« Reply #11 on: May 04, 2008, 07:15:25 AM »

Hi! Patrick

If mudbug means crayfish, move over buddy and reserve a place for me at your table. But gator tail gives me the impression of being something like sheep's head here in Lancashire. That doesn't rouse my taste buds, not one bit.

Lovely stuff, what a life God be blessed.

Thanks for the education. I pray for wisdom, the Lord is certainly providing it.

God bless.

Love in Christ Jesus.

Roy.
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Patrick

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Re: The Ten Commandments in Cajun
« Reply #12 on: May 04, 2008, 04:16:17 PM »

Roy, I was tricked into trying gator tail; it was cut up in chunks, I thought it was fried catfish.  :)

It took me about 3 years to try soft shell crab; I would just shake my head when mom would prepare it. Why in the world would anyone eat the shell of a crab? ::)
Good eats!

I can only imagine what sheep's head would taste like; I'll put it in the same category as Rocky Mountain oysters (bull testicles) ::). No thanks!
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joyful1

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Re: The Ten Commandments in Cajun
« Reply #13 on: May 05, 2008, 07:40:00 AM »

:D Brothers Roy and Patrick--
I went to camp one time on the Hillsborough River-- we learned to canoe and make ropes, shoot arrows and eat "gator balls"-- alligator meat ground up and made into meat balls and fried. They didn't tell us it was alligator meat until we ate them! MAN! I was sooo mad!! But a great camp otherwise! heheeh!

Kat--red beans and rice...YES! Love it! I also like the Spanish/Cuban version of black beans with rice, onions and fried plantains...for Brother Roy; plantains are banana like fruit that you slice and saute in brown sugar and rum....YUM! all this Bible study is making me hungry! ;DJoyce  :)
« Last Edit: May 05, 2008, 02:39:05 PM by joyful1 »
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Matt

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Re: The Ten Commandments in Cajun
« Reply #14 on: May 05, 2008, 09:42:28 PM »

My wife is Cajun and she would tease everyone who calls them crayfish or mudbugs :P
They call them Crawfish and nuttin else ;D

Matt
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cherokee

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Re: The Ten Commandments in Cajun
« Reply #15 on: May 05, 2008, 10:15:55 PM »

Here in Kentucky we call'um crawdads. :D

Suzie
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winner08

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Re: The Ten Commandments in Cajun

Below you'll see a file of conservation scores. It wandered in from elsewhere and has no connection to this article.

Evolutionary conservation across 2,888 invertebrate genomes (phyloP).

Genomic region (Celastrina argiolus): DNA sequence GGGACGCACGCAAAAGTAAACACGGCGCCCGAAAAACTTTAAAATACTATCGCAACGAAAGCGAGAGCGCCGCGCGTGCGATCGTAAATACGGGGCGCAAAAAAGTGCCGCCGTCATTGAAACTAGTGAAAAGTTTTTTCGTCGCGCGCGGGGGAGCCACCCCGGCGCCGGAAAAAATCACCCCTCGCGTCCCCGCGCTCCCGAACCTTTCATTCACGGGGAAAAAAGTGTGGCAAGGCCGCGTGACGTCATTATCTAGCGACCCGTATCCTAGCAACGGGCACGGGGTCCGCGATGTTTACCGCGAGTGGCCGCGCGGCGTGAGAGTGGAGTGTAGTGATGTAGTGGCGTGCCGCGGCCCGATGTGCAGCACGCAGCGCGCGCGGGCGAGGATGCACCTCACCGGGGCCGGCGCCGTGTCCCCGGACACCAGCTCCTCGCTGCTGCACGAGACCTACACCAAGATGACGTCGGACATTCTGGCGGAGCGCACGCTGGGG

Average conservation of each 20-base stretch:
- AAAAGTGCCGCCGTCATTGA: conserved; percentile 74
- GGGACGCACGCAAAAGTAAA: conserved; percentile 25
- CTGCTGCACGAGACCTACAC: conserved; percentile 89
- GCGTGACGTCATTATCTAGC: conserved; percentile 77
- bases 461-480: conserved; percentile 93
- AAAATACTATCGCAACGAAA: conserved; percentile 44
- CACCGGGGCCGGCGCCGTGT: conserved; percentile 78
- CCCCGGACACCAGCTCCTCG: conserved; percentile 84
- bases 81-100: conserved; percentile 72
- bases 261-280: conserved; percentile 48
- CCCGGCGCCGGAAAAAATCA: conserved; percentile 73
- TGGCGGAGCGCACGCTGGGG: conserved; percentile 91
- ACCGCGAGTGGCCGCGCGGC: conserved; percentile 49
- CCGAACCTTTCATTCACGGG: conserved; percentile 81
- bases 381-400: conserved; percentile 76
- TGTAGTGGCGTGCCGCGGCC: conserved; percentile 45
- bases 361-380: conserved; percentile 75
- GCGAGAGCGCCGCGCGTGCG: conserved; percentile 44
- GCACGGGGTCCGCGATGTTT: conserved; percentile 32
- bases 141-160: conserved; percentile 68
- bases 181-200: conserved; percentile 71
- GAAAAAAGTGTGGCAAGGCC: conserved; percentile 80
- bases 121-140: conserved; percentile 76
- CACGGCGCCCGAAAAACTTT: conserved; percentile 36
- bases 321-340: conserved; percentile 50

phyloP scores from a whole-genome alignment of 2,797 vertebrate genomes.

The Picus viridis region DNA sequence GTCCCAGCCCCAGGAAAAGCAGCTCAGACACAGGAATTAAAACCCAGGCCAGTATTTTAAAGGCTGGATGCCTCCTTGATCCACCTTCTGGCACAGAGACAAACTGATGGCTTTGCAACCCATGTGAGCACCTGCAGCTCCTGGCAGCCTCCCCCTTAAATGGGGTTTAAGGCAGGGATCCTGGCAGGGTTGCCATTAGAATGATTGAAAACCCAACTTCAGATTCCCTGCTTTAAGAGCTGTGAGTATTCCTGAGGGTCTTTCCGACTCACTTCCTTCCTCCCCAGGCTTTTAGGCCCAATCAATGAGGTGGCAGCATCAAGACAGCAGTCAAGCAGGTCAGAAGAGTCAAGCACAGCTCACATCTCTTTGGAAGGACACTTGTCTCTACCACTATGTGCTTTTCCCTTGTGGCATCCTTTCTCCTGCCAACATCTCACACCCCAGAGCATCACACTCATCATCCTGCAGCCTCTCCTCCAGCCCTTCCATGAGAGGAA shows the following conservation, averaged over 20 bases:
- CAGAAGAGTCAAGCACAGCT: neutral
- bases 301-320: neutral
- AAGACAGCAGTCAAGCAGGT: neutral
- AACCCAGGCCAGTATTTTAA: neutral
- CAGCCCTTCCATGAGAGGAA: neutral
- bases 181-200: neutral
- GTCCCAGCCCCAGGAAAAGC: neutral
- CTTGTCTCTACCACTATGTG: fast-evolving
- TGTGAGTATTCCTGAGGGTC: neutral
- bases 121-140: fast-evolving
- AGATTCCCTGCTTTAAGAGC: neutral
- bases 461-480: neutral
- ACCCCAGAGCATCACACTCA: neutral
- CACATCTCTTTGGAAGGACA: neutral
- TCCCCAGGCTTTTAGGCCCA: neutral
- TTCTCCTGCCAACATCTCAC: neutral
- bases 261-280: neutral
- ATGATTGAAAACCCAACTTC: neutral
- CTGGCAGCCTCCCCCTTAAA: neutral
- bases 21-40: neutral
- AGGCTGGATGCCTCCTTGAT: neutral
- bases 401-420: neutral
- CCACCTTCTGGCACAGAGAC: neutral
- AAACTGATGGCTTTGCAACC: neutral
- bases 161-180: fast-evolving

« Reply #16 on: May 05, 2008, 10:40:15 PM »

I was born and raised in New Orleans. Me and my family live in slidell which is right outside of New Orleans. This is so funny. I just got finish making crawfish gumbo. 2lbs crawfish tails.Go to your supermarket and buy the Gumbo base in the box. It's great. Add a pack a frozen okra, an onion and some garlic. wham, you've got a great dish. There's a saying down here when something taste so good you can't describe it. Please no one take any offence to this. People say,"It's so good it make you wanna slap your mama".This is a complament. Don't ask me way people down here say this but they do. I've been hearing this since I was a little kid. Anyways If anybody wants any info on cooking Cajun style just send me a P.M.

                                    Enjoy

                               Darren
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winner08

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Re: The Ten Commandments in Cajun
« Reply #17 on: May 05, 2008, 10:48:49 PM »

By the way, gator tail is great. It's white meat and it's best if grilled. brush the meat with lemon, garlic and onion powder salt and pepper to taste. That's all you need for a great dish.

                                                   Darren
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joyful1

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Re: The Ten Commandments in Cajun
« Reply #18 on: May 06, 2008, 12:00:59 PM »

;D In the backwoods of Florida...we used to have "swamp cabbage," anybody here ever eat "swamp cabbage?"  The best by far, though would be fried mullet with grits (with butter and sugar on them)....and ripe mangos and guavas! YUM to the 1000th degree!!  ;D
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Patrick

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Re: The Ten Commandments in Cajun
« Reply #19 on: May 06, 2008, 11:30:43 PM »

My wife is Cajun and she would tease everyone who calls them crayfish or mudbugs :P
They call them Crawfish and nuttin else ;D

Matt


Teasing is nothing new to me, Matt.  ;D

My mom is Cajun, my dad was an adopted Native American/Caucasian; I'm red headed and have a Scottish name. ;)